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Harper’s in deep

Poll numbers indicate that more Canadians trust Ignatieff’s judgment than the PM’s


 

A poll we commissioned for Barack Obama’s visit this week contained a curiosity for domestic political watchers. When we asked which federal leader—Michael Ignatieff or Stephen Harper—would maintain a good relationship with the new U.S. President, Ignatieff came out on top. No surprise there: the Liberal leader made a name for himself as a foreign-policy intellectual and his values square nicely with those of Obama, a Democrat. But when we tried the obverse question—which leader would stand up to Obama when Canada’s interests are threatened—Ignatieff still came out on top. Fully 36 per cent of those surveyed by Angus Reid Strategies figured the Grit boss was up to the task, compared to 28 per cent who had faith in the prime minister (14 per cent said neither; 22 per cent weren’t sure).

The finding invites a number of interpretations. Maybe Canadians admire Ignatieff’s credentials as a foreign-policy thinker. Perhaps Harper is unable to shake the Conservatives’ longstanding rep as the aye-aye Uncle Sam party. Or maybe it is a measure of the deep hole Harper has dug for himself.

The PM has faced a lot of this sort of news since Ignatieff—once dismissed as a haughty intellectual—adroitly snared the Liberal leadership in December. In a recent Harris-Decima poll, Ignatieff was the only federal party leader to receive a net positive rating (43 per cent favourable versus 32 per cent unfavourable; Harper’s numbers were 43 and 49, respectively). Respondents to the Maclean’s poll, meanwhile, gave Ignatieff a 42 per cent overall approval rating, compared to 38 per cent for Harper.

For Tories trying to gauge the full impact of the pre-Christmas parliamentary crisis, this is stomach-churning news. A couple of months ago, Canadians’ distaste for another election clearly outweighed their disgust with the Tories for triggering the showdown. But Harper is now in a head-to-head contest with the Ignatieff-led Liberals, rather than with a hypothetical coalition of Dion-led Grits and NDPers. The best he can hope for now is that the approval numbers are misleading. Could respondents be voicing general crankiness, rather than genuine political preference? Are they upset about some specific Conservative policy?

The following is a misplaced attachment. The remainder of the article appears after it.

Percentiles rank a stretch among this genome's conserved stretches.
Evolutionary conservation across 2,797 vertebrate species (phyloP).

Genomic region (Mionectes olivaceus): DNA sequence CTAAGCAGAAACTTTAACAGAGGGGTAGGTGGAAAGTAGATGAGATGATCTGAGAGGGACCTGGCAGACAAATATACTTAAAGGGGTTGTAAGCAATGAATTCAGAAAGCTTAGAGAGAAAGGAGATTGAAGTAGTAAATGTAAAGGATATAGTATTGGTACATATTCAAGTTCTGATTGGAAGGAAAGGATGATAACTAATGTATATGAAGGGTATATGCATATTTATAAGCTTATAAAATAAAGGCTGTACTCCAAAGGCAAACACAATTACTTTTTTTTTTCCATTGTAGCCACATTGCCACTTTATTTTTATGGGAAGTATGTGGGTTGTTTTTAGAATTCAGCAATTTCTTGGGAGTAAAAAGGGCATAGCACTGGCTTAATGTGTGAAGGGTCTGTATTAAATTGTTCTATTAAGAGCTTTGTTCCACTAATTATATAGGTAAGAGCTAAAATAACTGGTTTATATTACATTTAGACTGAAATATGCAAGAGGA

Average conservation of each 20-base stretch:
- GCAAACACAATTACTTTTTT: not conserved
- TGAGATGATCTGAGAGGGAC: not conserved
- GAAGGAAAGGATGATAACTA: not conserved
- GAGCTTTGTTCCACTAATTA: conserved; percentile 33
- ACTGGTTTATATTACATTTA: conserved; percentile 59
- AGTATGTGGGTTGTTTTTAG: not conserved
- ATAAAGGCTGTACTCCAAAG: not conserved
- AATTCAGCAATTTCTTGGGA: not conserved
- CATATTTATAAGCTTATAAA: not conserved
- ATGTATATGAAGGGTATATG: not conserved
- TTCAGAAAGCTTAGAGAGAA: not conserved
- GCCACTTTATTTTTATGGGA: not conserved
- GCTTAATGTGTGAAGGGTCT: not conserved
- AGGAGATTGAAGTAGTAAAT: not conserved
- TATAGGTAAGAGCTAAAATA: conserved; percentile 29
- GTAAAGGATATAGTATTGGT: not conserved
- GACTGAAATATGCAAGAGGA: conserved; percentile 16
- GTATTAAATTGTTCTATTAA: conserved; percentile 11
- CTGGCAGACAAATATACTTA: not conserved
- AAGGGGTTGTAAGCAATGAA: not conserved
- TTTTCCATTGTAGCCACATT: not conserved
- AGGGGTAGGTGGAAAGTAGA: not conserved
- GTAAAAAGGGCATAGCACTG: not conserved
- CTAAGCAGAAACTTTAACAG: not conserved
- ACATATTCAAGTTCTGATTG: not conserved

That’s where detailed questions about specific policy areas come in. Our query on relations with Obama, after all, was in essence a question on leadership. That Harper scored badly on both sides of it speaks to serious issues of trust. It’s not just that people think Harper will offend Obama, or that he will cave to the U.S. leader. It’s that they’ve lost confidence in his basic judgment. Or, more accurately, more of them trust Ignatieff’s judgment than trust his. For the Liberals, the danger lies in over-estimating the depth and meaning of that distrust. Does it relate specifically to U.S. relations, or to issues across the board? Is it regionally concentrated, or does it apply equally across the country? Will it hold if the Grits trigger an election?

We have only hints with which to answer these questions, but some are pretty compelling. Ignatieff’s decision to support the Conservative budget two weeks ago, for instance, actually burnished him in the eyes of voters, suggesting broad-based receptiveness to his chosen compromise (a Canadian Press-Harris-Decima survey suggested 72 per cent support for his idea of quarterly “updates” on the stimulus package in exchange for supporting the budget). And while Harper’s approval rating has held in Alberta at 59 per cent, the Maclean’s poll suggests it has plunged in other parts of the country. In the former Reform-Alliance-Conservative stronghold of B.C., for example, it has sagged to 45 per cent while nearly one out of two people surveyed in B.C. disapprove of the PM’s performance. In Quebec, his approval rating has plummeted to 22 per cent.

None of this is to say the Tories can’t come back—at least they have some sense of how far they’ve fallen. But they better start climbing soon, because the hole can get deeper still. And the way things are going, the idea of Ignatieff stumbling into it with them seems like a lot to hope for.


 

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